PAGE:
Preventing the Death of the World’s Rivers
The world’s rivers are under unprecedented pressure from contamination, damming, and diversion, which are straining water resources, destroying ecosystems, jeopardizing livelihoods, and damaging human health. International cooperation can save riparian systems, but first we must recognize the consequences of doing nothing.
NEW DELHI – From the Tigris to the Indus and the Yangtze to the Nile, rivers were essential to the emergence of human civilization. Millennia later, hundreds of millions of people still depend on rivers to quench their thirst, grow food, and make a living. And yet we are rapidly destroying the planet’s river systems, with serious implications for our economies, societies, and even our survival.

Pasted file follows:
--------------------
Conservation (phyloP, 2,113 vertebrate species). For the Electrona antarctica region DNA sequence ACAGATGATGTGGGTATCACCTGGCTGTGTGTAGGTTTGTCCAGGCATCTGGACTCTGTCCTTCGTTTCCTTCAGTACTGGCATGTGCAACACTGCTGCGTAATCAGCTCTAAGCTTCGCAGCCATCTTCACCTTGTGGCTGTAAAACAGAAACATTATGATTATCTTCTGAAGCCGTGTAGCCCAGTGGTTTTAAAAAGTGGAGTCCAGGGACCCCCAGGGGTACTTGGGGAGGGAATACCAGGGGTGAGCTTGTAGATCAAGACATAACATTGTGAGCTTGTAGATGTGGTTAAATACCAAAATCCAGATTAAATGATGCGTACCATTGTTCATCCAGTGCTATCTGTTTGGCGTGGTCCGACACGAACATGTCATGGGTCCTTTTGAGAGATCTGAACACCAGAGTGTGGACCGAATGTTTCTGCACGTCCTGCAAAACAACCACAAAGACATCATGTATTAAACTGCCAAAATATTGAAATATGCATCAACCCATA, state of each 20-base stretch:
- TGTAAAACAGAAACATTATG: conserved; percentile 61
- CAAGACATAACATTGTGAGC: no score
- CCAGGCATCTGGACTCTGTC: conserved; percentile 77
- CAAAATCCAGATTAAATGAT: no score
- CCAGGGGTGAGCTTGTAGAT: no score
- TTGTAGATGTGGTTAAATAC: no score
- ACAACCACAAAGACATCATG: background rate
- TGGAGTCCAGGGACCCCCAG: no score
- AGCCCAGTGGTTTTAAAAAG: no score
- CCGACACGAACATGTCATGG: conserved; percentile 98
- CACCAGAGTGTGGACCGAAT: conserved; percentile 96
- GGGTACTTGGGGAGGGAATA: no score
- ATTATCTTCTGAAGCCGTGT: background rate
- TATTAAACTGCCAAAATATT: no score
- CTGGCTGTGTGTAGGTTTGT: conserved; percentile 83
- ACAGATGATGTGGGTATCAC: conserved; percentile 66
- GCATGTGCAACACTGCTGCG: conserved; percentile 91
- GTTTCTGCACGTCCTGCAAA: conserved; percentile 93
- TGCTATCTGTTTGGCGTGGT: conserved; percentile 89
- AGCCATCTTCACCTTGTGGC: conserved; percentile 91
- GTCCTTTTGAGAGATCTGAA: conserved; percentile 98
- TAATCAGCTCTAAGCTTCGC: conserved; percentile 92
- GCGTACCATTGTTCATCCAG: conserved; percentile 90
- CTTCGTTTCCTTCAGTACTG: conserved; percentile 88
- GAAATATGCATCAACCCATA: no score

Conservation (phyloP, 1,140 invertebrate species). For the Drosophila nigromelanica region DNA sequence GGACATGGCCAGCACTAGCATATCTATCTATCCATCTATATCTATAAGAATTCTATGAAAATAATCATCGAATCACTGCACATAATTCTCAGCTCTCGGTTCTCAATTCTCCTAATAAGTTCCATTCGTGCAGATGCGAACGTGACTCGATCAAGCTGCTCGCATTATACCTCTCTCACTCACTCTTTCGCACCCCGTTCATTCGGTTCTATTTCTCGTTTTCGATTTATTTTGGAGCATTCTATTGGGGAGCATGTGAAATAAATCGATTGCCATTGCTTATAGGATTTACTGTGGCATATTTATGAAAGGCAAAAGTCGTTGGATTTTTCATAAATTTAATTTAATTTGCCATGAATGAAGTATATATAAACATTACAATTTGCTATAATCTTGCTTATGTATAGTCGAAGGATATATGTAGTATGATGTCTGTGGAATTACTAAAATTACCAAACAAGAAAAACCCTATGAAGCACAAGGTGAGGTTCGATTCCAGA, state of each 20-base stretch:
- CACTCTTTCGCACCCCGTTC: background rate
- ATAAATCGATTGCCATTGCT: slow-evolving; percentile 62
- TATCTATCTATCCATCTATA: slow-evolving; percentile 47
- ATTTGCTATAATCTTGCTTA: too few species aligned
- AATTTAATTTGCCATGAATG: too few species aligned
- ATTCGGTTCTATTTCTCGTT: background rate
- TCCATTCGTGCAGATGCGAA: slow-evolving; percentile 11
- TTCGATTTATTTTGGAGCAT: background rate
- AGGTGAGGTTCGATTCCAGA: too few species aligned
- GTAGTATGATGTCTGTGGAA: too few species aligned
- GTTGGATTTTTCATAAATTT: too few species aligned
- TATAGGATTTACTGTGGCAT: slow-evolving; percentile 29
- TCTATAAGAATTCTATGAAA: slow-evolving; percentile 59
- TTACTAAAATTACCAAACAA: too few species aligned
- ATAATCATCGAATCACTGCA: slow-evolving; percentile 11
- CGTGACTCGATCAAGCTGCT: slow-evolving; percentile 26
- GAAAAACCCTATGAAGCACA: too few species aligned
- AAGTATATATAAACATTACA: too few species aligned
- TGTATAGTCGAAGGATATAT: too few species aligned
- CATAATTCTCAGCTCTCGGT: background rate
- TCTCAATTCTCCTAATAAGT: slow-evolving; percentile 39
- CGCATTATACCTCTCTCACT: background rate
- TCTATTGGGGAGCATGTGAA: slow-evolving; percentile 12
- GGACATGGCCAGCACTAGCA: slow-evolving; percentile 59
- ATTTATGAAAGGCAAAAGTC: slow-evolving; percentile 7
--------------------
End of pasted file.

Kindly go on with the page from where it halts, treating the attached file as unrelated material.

China is a case in point. Its dam-building frenzy and over-exploitation of rivers is wreaking environmental havoc on Asia, destroying forests, depleting biodiversity, and straining water resources. China’s first water census, released in 2013, showed that the number of rivers – not including small streams – had plummeted by more than half over the previous six decades, with over 27,000 rivers lost.
The situation has only deteriorated since then. The Mekong River is running at a historically low level, owing largely to a series of Chinese-built mega-dams near the border of the Tibetan Plateau, just before the river crosses into Southeast Asia. In fact, the Tibetan Plateau is the starting point of most of Asia’s major rivers, and China has taken advantage of that, not least to gain leverage over downstream countries.
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